Last Sunday was the Finnish Music Day. That reminded me of the historically important data set of the Helsinki Philharmonic Orchestra. The data includes details not just from the concerts performed by the Orchestra itself, but also from all concerts it has arranged.
Timing was appropiate also otherwise. Some days ago I wrote a short review of the new book Using OpenRefine. The tool is not completely new to me but it’s been a while when I launched it, a couple of years I guess. At that time it was still called Google Refine.
After opening a new OpenRefine project with the data file, I first transformed all date strings to proper date format. Then I edited and merged a few composer name variants with clustering (with both methods available), and finally exported three columns of the data (id, date, composer) with the help of the custom tabular exporter.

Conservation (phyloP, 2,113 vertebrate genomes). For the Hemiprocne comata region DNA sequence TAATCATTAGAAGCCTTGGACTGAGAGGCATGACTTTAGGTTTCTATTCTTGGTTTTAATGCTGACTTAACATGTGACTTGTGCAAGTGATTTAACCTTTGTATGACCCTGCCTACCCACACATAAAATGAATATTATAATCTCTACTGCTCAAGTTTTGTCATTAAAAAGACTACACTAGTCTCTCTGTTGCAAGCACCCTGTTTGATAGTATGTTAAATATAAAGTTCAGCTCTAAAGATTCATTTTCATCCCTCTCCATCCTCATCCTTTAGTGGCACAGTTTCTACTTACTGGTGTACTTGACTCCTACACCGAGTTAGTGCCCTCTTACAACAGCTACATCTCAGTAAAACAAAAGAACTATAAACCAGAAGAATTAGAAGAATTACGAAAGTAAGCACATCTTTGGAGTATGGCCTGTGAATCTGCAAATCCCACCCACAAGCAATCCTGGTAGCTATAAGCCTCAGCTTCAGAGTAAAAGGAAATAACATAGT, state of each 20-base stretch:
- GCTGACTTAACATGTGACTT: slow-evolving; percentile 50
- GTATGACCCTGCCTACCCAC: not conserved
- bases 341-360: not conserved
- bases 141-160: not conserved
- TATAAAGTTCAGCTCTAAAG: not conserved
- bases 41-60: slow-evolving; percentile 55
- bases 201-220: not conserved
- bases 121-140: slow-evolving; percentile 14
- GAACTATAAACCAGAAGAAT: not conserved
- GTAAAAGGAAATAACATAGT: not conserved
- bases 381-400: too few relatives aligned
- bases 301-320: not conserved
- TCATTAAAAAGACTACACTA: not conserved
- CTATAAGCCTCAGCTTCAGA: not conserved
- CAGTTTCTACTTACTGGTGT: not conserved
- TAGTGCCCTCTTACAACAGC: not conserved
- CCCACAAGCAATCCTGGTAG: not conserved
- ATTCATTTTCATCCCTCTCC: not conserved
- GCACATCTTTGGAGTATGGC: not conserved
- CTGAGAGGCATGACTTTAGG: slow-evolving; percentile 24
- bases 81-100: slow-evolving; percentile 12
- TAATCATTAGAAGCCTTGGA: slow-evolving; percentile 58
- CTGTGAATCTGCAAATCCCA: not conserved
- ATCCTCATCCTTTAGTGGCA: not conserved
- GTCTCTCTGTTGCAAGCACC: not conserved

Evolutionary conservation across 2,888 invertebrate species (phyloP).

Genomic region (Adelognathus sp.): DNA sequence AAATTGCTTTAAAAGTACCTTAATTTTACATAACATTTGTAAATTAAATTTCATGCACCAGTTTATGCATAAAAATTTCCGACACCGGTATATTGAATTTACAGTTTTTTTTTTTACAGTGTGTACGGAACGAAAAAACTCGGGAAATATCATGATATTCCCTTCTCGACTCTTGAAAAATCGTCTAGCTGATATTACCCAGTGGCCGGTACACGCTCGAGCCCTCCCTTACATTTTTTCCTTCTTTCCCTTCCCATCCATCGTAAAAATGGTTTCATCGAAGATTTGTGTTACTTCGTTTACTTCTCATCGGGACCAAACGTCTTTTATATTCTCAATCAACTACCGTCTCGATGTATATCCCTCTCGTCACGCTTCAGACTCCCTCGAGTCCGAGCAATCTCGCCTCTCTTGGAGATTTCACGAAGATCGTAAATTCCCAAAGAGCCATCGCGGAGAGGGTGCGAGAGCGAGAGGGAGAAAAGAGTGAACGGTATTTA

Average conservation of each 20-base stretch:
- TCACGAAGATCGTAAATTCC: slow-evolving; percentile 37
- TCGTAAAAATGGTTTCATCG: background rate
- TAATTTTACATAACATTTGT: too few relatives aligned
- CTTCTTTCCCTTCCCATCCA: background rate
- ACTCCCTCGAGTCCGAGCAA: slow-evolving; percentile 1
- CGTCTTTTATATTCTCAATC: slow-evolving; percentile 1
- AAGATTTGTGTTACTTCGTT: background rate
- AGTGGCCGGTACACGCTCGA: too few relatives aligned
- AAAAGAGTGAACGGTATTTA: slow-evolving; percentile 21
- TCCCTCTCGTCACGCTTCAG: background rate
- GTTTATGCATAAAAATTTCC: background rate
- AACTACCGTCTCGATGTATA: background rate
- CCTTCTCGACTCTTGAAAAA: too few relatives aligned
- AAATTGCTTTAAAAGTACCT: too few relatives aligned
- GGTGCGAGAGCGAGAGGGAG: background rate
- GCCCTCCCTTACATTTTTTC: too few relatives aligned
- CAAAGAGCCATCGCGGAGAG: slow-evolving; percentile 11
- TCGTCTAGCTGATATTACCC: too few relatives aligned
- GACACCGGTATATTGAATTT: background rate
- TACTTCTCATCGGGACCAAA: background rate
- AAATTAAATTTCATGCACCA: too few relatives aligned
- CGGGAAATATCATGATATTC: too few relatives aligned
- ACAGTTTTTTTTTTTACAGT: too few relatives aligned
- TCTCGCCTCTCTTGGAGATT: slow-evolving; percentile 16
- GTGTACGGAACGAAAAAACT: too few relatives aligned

This small web app offers an interactive peak into the data, but only a subset of it. The number of different composers is very big, and I didn’t even consider curating all of the data. Therefore, I ended up presenting summary statistics of only those composers whose works have been played in at least 50 concerts during some decade. Note that the user experience on the reactive plots is somewhat hampered by the fact that the colours do not remain the same. I’m still a newbie user of the famous R ggplot2 library, so bear with me.
Behind the tab labelled Other stats, you’ll find a non-reactive table that shows which composers – in all of the data – have been most popular on a concert basis.